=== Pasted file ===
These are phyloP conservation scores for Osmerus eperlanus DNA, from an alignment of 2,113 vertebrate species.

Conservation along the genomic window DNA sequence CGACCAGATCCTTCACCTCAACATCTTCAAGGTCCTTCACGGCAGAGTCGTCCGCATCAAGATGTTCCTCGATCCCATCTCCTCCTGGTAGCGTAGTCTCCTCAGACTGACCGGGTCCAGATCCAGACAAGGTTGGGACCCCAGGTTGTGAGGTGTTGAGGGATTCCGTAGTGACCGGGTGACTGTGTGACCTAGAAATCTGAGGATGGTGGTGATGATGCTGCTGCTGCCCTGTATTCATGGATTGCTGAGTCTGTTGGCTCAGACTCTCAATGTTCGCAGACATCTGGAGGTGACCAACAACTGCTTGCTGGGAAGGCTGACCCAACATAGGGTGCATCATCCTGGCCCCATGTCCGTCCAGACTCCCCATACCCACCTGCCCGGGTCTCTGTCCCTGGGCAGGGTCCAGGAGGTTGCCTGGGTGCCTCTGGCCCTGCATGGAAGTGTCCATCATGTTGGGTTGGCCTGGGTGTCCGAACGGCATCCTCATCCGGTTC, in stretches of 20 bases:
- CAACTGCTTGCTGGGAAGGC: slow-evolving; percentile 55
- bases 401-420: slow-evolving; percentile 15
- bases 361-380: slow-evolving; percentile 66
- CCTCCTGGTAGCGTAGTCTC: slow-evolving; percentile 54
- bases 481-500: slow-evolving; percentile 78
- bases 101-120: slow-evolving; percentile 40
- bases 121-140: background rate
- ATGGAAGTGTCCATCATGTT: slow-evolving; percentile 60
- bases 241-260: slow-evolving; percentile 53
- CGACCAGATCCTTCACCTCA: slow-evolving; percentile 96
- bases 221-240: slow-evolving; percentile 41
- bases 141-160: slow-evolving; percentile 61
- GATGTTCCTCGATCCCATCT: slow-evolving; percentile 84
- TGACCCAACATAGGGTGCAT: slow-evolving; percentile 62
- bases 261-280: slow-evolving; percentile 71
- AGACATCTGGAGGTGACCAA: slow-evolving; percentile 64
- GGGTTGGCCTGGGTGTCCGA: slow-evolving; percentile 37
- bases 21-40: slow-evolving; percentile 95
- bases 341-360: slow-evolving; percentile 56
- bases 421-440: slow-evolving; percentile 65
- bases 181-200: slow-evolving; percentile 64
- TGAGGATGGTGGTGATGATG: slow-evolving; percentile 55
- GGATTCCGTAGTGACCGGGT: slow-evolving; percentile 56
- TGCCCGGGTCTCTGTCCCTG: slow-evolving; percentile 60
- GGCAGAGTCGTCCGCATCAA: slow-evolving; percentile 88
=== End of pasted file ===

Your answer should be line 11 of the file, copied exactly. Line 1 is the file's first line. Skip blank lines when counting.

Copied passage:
- bases 241-260: slow-evolving; percentile 53